I don’t know all the facts, but it does seem you’ve done a heck of a lot of hard and valuable work deconstructing fake “causes” like support for a war criminal such as Tariq Aziz.

As someone who went to jail during the Seventies protesting the criminality of Nixon and

Galloway and oil-for-food: the facts

Published on: Fri, 04/11/2005 - 11:07

By Sacha Ismail

George Galloway is facing a renewed scandal over his links with Iraq’s former Ba’thist regime, with both the US Senate committee which he savaged in May and a separate United Nations inquiry alleging he received money from Saddam Hussein’s oil-for-food programme.

On Tuesday 25 October, the Senate sub-committee investigating corruption in the $64 billion oil-for-food programme, which was intended to alleviate the humanitarian impact of economic sanctions on Iraq, published a new report claiming that Galloway’s estranged wife, Amineh Abu-Zayyad, received$150,000 (£85,000) from

Trotsky on Bonapartism in Mexico

Published on: Fri, 04/11/2005 - 11:05

After the Mexican revolution (1910-1920) ended with the exhaustion of the major combatants, a Bonapartist regime was established. It took the form of a ruling party (called the PRI for most of its history), which integrated trade unions, peasant organisations and business groups within its structures. Leaders of these organisations delivered votes and suppressed struggles.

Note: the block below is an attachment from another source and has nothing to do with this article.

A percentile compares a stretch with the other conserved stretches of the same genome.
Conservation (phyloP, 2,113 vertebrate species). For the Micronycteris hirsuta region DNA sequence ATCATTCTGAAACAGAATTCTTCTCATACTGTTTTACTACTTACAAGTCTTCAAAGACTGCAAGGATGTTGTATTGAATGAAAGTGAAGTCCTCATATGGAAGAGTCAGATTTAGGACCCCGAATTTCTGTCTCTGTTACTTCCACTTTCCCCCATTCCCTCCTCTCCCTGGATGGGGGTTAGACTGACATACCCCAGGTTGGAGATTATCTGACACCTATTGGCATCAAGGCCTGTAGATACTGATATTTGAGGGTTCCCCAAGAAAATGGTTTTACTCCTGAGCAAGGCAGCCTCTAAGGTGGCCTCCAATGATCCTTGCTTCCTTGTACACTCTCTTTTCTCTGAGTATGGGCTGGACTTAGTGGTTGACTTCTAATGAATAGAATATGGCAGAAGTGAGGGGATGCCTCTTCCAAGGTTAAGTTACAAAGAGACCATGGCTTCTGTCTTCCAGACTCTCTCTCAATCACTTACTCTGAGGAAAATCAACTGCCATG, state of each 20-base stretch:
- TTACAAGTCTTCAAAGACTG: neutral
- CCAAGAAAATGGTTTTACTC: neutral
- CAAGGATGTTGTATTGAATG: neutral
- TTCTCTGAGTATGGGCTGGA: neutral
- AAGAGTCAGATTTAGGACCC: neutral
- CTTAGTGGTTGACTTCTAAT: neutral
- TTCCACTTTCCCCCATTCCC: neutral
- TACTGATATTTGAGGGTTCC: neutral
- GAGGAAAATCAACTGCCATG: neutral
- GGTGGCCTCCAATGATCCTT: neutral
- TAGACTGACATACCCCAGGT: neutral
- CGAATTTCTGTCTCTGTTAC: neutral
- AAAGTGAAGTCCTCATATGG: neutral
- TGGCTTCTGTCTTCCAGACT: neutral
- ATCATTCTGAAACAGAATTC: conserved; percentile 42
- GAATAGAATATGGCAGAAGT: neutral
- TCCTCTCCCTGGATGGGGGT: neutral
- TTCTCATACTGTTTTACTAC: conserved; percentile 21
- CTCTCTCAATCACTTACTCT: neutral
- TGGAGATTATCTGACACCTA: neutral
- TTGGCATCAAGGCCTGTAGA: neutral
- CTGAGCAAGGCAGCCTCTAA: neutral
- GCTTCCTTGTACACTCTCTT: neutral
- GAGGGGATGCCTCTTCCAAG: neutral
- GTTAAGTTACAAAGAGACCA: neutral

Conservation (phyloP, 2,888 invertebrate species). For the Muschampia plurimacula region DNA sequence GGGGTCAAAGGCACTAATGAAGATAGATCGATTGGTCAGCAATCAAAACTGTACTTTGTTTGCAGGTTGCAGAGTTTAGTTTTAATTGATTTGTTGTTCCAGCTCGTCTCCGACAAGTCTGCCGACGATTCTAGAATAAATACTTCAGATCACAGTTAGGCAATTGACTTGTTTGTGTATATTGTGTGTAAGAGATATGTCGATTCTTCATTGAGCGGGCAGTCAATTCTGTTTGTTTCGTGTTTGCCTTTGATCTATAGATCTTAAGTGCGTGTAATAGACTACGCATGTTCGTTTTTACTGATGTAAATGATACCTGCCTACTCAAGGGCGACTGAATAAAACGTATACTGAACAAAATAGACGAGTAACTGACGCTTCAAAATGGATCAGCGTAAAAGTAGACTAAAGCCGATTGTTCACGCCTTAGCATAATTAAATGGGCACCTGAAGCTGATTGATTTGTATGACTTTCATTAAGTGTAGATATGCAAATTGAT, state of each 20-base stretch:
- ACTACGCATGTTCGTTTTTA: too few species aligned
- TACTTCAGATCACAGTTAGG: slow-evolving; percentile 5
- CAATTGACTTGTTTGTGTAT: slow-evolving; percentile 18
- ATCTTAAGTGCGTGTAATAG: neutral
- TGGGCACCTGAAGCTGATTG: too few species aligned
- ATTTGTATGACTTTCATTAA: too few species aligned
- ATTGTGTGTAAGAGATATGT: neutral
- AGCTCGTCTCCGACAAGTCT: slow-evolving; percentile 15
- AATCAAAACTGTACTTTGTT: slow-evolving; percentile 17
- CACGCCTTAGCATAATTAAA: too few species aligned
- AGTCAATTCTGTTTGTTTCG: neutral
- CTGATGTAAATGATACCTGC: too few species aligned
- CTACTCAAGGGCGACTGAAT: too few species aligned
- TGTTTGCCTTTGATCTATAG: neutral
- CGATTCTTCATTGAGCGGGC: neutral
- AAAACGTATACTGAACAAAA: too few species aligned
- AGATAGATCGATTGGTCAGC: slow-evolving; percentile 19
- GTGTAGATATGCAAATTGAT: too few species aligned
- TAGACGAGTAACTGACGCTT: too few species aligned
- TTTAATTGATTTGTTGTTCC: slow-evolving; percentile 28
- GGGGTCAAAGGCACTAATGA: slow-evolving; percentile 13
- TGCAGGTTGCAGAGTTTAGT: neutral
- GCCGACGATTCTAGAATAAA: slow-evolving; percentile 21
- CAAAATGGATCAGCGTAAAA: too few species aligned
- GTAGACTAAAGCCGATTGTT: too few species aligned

President Lazaro Cárdenas (1934-40) was instrumental in perfecting this form of political rule. His government also redistributed millions of acres of land to peasants while industrial workers gained higher wages and wider

Bonapartism in Venezuela

Published on: Fri, 04/11/2005 - 11:03

“By Bonapartism we mean a regime in which the economically dominant class, having the qualities necessary for democratic methods of government, finds itself compelled to tolerate – in order to preserve its possessions – the uncontrolled command of a military and police apparatus over it, of a crowned ‘saviour’. This kind of situation is created in periods when the class contradictions have become particularly acute; the aim of Bonapartism is to prevent explosions.”

Leon Trotsky, Again on the question of Bonapartism, March 1935, in Writings 1934-35

“I said this before becoming president…

Unravelling the issues

Published on: Fri, 04/11/2005 - 10:59

We have started a discussion in Solidarity on the issue of “left-wing anti-semitism”, with an editorial in the last issue of the paper and an eaxtended review of Preachers of Hatred by Pierre-André Taguieff, a major French-language study of the issue. The articles can be found at:

We invite further contributions to the discussion.

conspiracy theories

I want to raise a few questions and make a few points in response to your welcome editorial “What is left anti-Semitism?”.

First: why are you so anxious to assert that “left wing anti-semites